Her husband passed away 15 years ago and last month the assistance she received from the United Nations ended. She lives off the small amount of money she makes selling water and the kindness of neighbors.

“Since I am sick, I need money. I am forced to work,” she said. “God is my witness, sometimes I have no money to buy food. Sometimes, I borrow money from my neighbors for food.”

Now all she wants is to move to a third country where she can receive medical treatment.

“I am pleading for help from the UN,” she asked.  “I need the UN to relocate me to a third country. I want them to take me to a country where I will receive medical care, a country that will take care of me, take me to a hospital and cure me.”

“I am 50 years old now. I am too old to be in the streets selling water.”

There are more than 250,000 Syrian refugees living in the Kurdistan Region.

Iranians question Russia ties after Israel killed key commander in Syria

An Israeli missile attack that killed a senior commander of Iran’s Islamic Revolutionary Guard Corps (IRGC) Quds Force in Syria last week has sparked criticism of the military partnership between Russia and Iran, Middle east Eye reported.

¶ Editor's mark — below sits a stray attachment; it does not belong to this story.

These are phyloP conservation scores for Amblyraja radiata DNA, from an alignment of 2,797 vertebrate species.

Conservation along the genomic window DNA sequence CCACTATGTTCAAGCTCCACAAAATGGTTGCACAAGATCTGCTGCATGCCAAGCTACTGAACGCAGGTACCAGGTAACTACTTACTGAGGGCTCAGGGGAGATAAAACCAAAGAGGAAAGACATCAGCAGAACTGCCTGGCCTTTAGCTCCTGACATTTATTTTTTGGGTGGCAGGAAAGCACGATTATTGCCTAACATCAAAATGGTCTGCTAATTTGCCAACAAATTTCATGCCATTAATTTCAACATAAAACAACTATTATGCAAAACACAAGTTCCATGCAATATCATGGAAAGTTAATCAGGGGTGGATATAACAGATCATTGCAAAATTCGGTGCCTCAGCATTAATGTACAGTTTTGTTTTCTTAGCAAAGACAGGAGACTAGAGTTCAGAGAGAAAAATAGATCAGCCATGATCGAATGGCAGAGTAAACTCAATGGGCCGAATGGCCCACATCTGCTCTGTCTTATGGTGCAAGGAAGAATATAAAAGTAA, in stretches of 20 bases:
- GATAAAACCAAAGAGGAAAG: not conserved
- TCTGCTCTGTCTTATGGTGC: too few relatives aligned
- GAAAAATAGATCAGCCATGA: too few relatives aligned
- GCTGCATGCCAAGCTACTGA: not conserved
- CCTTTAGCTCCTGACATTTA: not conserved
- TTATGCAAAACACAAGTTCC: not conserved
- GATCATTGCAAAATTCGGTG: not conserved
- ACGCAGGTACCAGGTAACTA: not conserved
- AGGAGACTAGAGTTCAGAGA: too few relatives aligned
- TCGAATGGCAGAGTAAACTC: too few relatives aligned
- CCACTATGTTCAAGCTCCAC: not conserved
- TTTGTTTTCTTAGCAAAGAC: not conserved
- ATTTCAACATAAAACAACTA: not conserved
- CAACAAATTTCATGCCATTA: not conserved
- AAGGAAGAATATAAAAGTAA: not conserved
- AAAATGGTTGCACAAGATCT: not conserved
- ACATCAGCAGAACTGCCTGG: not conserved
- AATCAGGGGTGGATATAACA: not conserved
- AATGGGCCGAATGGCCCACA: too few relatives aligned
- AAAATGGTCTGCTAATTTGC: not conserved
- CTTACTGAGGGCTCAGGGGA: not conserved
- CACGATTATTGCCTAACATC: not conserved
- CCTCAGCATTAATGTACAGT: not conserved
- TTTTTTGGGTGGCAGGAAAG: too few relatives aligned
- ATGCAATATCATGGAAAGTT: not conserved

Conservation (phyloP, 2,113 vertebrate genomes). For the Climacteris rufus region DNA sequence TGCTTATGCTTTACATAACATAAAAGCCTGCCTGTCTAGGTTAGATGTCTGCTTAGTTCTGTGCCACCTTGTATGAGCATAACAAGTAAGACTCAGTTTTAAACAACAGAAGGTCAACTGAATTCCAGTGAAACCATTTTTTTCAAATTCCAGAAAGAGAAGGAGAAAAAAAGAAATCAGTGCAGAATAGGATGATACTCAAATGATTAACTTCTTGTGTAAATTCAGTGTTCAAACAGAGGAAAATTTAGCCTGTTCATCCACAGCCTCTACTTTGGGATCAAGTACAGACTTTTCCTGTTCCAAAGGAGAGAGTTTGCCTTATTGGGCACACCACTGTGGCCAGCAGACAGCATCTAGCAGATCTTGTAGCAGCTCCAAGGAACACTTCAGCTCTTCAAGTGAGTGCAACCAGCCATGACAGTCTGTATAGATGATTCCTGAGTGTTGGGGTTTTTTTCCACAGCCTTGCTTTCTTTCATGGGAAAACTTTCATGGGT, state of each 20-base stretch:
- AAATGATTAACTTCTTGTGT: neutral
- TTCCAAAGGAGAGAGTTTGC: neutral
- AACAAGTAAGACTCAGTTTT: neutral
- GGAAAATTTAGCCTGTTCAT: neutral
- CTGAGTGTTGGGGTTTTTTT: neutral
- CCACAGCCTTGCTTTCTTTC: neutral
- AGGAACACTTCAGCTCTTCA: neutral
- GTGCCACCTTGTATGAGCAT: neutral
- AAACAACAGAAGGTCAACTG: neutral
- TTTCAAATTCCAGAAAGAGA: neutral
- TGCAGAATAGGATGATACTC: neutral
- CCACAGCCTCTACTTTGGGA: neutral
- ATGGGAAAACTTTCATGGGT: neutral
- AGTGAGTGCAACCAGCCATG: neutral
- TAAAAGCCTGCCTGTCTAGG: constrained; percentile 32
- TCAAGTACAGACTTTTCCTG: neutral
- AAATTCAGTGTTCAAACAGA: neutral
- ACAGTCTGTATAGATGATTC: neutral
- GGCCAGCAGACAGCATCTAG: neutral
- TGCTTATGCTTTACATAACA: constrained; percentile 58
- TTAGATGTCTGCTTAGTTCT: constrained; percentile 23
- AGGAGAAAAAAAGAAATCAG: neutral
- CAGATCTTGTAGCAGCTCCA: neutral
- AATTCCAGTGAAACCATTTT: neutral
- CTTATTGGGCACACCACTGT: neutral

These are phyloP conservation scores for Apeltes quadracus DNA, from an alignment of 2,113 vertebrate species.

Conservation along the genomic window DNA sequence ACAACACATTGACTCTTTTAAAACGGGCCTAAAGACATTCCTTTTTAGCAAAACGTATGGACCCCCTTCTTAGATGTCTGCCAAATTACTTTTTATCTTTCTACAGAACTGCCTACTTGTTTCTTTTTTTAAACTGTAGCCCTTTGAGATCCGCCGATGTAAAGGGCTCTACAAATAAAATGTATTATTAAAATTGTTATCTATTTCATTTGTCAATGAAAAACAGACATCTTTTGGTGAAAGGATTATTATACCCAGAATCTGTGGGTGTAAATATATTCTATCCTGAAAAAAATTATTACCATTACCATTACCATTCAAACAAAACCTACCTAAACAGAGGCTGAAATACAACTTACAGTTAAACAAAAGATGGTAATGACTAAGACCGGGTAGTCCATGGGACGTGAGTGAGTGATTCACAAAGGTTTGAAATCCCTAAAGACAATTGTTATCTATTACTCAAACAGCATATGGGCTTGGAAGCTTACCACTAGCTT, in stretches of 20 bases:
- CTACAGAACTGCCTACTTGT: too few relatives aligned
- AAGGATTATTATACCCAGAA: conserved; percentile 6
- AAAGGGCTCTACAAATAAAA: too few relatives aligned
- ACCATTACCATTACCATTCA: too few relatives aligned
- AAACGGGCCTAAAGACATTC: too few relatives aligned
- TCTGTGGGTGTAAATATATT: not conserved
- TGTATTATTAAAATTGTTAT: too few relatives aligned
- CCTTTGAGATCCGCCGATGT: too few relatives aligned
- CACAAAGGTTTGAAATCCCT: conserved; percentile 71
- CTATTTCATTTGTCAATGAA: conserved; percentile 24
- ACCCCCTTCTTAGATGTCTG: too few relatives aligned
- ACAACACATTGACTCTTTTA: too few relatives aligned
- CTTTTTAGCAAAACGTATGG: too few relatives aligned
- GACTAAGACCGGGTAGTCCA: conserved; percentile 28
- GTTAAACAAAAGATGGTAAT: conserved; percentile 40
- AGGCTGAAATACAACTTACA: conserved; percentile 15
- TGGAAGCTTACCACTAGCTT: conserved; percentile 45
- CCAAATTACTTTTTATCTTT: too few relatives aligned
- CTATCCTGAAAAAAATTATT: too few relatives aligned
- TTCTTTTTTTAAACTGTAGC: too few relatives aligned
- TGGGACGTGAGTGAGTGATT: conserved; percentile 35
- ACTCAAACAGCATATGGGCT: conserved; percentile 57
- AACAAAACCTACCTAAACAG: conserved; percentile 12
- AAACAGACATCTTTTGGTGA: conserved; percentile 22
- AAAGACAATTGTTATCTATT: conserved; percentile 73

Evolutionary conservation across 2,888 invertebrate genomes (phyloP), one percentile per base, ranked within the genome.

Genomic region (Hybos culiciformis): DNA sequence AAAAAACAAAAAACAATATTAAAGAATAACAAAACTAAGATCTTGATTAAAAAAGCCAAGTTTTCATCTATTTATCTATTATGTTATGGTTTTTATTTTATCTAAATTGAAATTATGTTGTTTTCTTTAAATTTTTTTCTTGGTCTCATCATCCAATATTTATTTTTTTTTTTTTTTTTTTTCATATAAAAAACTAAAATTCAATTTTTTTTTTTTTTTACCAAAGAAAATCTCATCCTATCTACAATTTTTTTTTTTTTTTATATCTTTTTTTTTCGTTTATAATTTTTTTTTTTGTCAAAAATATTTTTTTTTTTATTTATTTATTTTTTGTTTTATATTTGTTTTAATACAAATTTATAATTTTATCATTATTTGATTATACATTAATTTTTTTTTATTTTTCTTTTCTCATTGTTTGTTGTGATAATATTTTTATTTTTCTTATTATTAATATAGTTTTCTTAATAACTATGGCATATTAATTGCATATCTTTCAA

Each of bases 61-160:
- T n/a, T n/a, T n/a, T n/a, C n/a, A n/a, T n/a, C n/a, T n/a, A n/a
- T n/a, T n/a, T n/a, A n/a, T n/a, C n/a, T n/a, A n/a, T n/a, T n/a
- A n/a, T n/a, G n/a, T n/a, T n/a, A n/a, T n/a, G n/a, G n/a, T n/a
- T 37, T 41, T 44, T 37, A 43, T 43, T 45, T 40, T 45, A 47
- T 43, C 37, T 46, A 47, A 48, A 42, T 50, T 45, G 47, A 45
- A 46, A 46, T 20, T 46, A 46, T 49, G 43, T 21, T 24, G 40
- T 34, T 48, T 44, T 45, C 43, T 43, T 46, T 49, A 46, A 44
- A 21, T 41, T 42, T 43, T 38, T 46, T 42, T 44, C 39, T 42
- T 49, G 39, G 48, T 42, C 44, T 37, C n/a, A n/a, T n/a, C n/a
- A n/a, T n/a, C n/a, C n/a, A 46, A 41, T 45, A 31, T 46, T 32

On 25 December, Seyyed Reza Mousavi, a key figure in shaping Iran’s military presence in Syria, was killed in a missile strike on his residence in the Zainabiyah neighbourhood of Damascus.

Although it wasn’t the first time that Israel had targeted Iranian forces in Syria, this incident has drawn attention to Russia’s failure to deploy its advanced S-300 anti-missile defence system in support of Iran, its primary ally in the region.

Iranian columnist Jafar Gholabi, in a recent piece, questioned Russia’s stance on defending Iranian forces and its silence on Israel’s attacks. 

He wrote: “Why doesn’t the Russian government use its advanced S-300 system to protect Iranian advisers in Syria? Why not even condemn those attacks?”

Gholabi also raised concerns about Russia’s apparent lack of action against Israeli and American air forces.